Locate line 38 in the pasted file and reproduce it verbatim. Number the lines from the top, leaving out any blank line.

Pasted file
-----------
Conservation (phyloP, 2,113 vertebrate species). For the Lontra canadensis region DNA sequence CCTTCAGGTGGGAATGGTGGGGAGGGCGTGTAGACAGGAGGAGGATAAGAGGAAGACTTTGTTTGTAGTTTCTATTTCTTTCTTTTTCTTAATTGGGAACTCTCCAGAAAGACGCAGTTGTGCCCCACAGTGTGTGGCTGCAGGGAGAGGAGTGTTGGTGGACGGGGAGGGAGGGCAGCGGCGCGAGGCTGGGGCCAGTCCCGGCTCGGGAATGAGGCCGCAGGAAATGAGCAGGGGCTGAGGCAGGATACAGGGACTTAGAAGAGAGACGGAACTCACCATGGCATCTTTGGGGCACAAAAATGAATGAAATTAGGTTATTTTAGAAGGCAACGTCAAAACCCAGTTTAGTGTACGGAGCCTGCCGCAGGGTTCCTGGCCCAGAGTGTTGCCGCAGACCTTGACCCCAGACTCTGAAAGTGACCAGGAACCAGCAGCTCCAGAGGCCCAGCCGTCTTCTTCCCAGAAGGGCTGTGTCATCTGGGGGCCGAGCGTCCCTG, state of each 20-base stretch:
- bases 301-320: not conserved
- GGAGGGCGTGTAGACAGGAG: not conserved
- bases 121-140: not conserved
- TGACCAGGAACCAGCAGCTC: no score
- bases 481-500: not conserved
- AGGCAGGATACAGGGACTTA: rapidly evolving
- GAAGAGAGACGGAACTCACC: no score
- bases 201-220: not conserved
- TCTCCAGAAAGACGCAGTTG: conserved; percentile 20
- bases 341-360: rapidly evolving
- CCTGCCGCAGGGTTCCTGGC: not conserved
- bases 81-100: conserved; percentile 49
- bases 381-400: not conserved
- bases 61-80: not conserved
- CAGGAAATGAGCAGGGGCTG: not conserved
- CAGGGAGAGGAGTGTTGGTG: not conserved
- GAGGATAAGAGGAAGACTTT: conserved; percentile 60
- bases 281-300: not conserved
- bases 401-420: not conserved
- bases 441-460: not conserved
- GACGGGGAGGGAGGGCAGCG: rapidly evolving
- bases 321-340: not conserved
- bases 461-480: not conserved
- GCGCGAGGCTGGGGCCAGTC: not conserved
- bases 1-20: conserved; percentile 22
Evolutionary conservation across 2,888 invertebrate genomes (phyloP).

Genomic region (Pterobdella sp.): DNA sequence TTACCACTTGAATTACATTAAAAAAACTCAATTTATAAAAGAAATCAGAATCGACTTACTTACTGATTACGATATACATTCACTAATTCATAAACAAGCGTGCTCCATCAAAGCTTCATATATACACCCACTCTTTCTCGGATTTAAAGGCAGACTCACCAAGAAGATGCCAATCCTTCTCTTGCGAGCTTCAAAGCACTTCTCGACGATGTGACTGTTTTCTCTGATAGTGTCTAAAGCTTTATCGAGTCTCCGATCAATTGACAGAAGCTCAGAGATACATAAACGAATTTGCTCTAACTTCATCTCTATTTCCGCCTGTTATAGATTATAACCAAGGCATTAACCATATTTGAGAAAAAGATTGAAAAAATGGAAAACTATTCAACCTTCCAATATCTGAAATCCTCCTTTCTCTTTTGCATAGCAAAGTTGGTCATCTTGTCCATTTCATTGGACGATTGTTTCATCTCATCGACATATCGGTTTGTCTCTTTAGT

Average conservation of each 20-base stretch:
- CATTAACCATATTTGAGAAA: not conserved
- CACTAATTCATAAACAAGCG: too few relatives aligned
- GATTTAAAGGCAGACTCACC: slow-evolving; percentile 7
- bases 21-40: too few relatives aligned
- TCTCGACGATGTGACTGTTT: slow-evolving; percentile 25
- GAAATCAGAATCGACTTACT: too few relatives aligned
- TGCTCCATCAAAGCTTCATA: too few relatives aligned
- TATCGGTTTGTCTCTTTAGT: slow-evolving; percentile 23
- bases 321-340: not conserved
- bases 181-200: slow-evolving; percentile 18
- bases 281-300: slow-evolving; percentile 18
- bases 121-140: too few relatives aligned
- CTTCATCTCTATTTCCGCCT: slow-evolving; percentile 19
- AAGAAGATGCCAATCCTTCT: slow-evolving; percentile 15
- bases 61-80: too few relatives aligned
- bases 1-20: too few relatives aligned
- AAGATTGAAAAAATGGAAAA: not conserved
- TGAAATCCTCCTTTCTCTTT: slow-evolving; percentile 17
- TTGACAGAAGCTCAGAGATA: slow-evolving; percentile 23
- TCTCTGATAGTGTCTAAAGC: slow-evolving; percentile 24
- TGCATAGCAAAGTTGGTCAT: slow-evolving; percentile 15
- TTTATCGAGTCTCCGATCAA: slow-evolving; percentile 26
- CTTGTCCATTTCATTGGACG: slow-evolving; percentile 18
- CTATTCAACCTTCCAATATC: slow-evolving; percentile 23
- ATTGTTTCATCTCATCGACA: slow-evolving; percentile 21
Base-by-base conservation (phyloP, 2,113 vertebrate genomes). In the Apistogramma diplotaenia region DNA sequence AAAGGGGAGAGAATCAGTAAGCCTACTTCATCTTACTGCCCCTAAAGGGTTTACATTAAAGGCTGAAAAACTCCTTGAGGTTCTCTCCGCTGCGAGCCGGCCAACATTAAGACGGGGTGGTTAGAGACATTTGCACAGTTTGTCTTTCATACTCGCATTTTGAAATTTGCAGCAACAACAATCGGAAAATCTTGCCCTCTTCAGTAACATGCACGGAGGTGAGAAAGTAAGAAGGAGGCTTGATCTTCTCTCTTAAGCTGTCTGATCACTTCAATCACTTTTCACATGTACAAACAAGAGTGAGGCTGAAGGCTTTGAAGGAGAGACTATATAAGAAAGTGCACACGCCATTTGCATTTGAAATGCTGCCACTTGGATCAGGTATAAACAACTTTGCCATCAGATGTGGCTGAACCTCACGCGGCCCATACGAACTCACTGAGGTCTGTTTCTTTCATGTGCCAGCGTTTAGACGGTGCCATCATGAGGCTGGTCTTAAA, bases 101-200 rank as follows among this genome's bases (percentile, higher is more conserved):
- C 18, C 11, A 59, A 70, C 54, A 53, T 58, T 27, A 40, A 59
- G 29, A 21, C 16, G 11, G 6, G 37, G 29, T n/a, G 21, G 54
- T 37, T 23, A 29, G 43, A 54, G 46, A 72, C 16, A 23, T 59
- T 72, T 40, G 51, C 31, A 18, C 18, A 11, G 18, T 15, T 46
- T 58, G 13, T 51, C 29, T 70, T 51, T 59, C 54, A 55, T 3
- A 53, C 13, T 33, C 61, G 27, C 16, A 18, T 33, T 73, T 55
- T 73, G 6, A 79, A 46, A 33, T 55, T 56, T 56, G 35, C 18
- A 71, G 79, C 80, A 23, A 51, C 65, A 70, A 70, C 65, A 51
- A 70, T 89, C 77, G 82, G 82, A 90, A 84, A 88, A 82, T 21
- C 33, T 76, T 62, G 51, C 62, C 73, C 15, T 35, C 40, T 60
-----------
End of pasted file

- bases 321-340: not conserved